March 6, 2017

Child Therapy: Understanding Your Sibling’s Disability

Giving your child enough attention during the day can be a struggle, especially with more than one kid! It can be even trickier if one child requires extra attention due to an impairment or disability. Some days it may feel like there is not enough of you to go around! Typical developing children may feel rejected or ignored if their sibling is receiving the majority of your attention. Understanding why their sibling requires more attention is important. Consider the following as you care for siblings of kids with special needs.

  • ‌Explain the diagnosis. As soon as you know your child’s diagnosis, explain it to other family members. Keep the explanation simple and age-appropriate, but answer all questions honestly. Avoid simplifying the information into kid friendly terms such as “boo boo”. Use the correct term, such as Down syndrome, to avoid any further confusion. Be clear about the cause of the disorder. Children may convince themselves they can develop the disorder by doing certain activities.
  • ‌Effects of the disorder. While explaining the diagnosis, present the information relevant to your child. Discuss why their sibling may require special attention for activities. For instance, “Your sister has Cerebral Palsy, so she has difficulty walking like you and me. Mommy needs to help her get in and out of her wheelchair”. If your child asks questions such as “Will she ever walk”, be realistic in your answer. One response may be, “We do not know if she will walk, but we are going to do everything we can to help her learn”.
  • ‌School age children. Once children enter school age, they are approached with questions from their friends and classmates. Unfortunately, some friends may ask impolite questions or resort to mean name-calling. Rehearse appropriate responses at home before your child is contacted with questions. For example, “My brother has Autism. It is harder for him to learn new things like me and you, but that doesn’t give you a right to say mean things.” Communicate that anger or physical aggression is never appropriate even if they feel upset or hurt. Provide safe alternatives such as telling a teacher or adult, walking away, or saying a rehearsed response.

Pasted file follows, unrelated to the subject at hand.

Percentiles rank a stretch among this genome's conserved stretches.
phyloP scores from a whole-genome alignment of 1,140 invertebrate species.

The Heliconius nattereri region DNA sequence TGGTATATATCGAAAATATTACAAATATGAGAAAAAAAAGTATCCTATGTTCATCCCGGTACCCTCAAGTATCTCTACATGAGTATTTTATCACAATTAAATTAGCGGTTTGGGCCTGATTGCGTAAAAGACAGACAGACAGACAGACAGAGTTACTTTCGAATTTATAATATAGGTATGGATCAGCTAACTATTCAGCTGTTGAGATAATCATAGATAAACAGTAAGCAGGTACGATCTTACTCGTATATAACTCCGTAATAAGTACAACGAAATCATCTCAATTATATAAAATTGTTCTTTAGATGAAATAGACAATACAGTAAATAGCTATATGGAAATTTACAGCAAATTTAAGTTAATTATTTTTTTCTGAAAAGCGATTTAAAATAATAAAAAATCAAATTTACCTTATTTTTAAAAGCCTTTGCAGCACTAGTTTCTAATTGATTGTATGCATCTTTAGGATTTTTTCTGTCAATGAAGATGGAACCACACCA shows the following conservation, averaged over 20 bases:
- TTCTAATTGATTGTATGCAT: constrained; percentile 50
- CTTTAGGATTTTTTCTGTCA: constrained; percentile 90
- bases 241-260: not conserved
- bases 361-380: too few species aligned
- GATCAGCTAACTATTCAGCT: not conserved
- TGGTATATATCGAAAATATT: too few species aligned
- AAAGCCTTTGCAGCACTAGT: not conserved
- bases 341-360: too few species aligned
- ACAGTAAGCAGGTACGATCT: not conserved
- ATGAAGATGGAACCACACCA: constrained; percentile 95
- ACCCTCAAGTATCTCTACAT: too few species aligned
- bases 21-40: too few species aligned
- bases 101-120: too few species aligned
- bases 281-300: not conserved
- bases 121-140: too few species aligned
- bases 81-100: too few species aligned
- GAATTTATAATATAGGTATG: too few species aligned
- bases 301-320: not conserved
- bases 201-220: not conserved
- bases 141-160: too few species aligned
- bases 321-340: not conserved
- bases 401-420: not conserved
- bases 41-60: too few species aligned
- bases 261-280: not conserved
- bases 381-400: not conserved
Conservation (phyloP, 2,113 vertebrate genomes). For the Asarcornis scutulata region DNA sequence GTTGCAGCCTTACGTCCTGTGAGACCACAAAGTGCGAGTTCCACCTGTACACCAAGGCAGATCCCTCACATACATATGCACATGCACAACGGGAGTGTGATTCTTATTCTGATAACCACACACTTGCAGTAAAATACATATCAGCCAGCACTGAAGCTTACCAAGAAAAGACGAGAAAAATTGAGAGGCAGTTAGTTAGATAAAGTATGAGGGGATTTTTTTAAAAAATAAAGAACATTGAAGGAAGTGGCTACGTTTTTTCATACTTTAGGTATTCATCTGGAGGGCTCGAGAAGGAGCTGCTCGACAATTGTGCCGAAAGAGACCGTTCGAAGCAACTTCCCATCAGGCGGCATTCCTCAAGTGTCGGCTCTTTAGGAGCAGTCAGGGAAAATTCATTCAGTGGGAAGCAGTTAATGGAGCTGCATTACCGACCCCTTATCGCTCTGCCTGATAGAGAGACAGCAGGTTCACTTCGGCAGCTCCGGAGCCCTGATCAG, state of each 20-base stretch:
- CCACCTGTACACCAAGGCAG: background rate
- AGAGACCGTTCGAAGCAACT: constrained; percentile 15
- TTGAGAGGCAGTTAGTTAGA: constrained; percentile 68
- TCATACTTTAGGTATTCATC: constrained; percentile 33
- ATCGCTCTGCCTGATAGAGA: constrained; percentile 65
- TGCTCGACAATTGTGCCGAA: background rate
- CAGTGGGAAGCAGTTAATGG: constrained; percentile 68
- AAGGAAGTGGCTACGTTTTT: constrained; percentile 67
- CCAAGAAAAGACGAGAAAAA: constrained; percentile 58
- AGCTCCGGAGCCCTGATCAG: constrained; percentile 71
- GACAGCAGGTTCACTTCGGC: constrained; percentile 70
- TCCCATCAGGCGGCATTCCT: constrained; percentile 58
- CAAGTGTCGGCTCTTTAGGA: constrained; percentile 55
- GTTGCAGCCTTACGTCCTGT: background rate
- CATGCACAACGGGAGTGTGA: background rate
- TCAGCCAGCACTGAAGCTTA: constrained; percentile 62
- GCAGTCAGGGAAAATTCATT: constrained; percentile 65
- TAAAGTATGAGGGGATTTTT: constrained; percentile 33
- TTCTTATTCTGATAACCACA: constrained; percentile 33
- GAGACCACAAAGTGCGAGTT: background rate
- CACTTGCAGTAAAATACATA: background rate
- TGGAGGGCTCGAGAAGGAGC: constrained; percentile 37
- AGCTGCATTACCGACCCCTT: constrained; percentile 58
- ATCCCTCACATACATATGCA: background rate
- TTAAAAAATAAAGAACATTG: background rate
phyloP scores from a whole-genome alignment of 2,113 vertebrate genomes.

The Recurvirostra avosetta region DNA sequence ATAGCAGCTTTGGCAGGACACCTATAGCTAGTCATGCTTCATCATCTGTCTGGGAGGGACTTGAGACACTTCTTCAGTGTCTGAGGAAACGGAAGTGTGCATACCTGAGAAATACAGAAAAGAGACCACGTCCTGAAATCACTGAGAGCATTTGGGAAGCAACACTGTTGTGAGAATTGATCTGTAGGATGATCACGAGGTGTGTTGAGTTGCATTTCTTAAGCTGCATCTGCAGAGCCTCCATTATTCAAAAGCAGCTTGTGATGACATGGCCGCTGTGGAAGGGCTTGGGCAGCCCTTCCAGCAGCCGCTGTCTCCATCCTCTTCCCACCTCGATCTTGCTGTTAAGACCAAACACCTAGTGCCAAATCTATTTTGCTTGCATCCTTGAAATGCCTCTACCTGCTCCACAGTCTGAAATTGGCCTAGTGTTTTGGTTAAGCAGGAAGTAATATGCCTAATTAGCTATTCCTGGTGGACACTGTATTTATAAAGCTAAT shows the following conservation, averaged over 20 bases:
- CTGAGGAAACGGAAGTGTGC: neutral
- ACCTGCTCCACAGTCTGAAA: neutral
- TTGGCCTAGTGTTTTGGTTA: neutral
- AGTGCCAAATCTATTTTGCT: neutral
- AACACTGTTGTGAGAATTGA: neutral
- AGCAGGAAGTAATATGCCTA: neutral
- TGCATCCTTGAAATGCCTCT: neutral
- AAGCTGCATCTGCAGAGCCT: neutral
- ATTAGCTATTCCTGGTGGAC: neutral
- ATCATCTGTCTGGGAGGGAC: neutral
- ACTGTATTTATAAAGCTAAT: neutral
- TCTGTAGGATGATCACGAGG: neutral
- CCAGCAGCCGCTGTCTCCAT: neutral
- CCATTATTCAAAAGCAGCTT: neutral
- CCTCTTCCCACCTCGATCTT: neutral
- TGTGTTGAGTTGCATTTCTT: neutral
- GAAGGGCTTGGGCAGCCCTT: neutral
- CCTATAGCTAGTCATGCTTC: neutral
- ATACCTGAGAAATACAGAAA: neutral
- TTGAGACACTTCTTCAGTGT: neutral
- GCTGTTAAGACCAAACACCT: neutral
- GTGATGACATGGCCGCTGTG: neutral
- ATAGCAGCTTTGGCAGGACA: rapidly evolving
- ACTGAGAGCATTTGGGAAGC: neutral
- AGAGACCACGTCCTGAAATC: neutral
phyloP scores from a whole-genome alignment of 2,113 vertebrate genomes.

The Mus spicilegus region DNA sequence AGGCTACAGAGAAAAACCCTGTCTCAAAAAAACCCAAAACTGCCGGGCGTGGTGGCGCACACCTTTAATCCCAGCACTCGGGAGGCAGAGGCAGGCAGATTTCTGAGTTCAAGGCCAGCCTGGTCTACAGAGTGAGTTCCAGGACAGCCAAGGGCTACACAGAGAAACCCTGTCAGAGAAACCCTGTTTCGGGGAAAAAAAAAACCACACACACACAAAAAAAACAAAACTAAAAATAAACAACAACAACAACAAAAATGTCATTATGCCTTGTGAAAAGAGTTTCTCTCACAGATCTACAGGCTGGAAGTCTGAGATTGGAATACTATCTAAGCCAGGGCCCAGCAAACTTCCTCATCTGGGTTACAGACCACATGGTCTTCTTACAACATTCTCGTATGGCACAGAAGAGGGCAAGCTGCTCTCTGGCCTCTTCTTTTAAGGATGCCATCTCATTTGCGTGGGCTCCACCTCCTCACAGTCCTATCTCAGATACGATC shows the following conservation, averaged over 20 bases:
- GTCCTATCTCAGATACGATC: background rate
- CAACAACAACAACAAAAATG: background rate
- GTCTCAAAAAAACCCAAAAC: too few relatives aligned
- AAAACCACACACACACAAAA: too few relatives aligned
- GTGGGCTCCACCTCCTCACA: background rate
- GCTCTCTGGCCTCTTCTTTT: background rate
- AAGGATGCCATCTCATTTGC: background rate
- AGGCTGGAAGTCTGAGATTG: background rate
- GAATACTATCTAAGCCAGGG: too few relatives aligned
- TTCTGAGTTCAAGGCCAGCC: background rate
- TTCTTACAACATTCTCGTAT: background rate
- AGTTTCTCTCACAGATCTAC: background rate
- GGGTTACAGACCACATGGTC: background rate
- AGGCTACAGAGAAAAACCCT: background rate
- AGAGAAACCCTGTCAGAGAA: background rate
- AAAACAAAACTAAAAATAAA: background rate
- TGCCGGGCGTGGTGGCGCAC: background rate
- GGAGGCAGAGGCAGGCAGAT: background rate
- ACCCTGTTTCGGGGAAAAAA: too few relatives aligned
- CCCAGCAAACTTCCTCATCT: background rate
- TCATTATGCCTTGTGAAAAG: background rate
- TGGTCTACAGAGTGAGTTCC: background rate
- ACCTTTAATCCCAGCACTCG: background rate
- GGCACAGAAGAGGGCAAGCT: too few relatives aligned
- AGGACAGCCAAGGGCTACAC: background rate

• ‌Teenagers: In the teenage years, it is normal for children to want to hang with friends over family. They may feel conflicted with pressures from home and social life. In order to make your child feel valued, give them a choice when it comes to extra responsibilities. Provide them with an option, “If you have not made plans with friends on Saturday night, would you mind watching your sister?” Often times, typically developing children feel extra pressure to succeed in school and after-school activities to relieve some family stress. Be sure to communicate that you do not expect them to be perfect, and you are proud of them.
  • ‌Early Adulthood. As your child gets closer to adulthood, they may become more concerned about their sibling’s future. They might feel regret leaving home to attend college or move out. Express to them that they should embrace their independence and not feel guilty. The future may feel overwhelming for a person entering early adulthood. They may wonder what may occur if something happens to you. Discuss the future together, and discuss tentative plans if something were to happen.

Once your child is fully aware of his or her sibling’s needs, they can be more sympathetic when it comes to sharing attention. Including your child in updates about the disorder or improvement in therapy will help them feel closer to their sibling and part of the process. Even once your child understands the diagnosis, remember that all children have moments of sibling rivalry regardless of disabilities.

Next week, we will discuss ways to help your children create a positive sibling bond!



Caring for Siblings of Kids With Special Needs. (n.d.). Retrieved February 28, 2017, from http://kidshealth.org/en/parents/siblings-special-needs.html#

Helping Siblings Understand Children with Disabilities. (n.d.). Retrieved February 28, 2017, from https://www.lds.org/topics/disability/family/siblings?lang=eng&old=true

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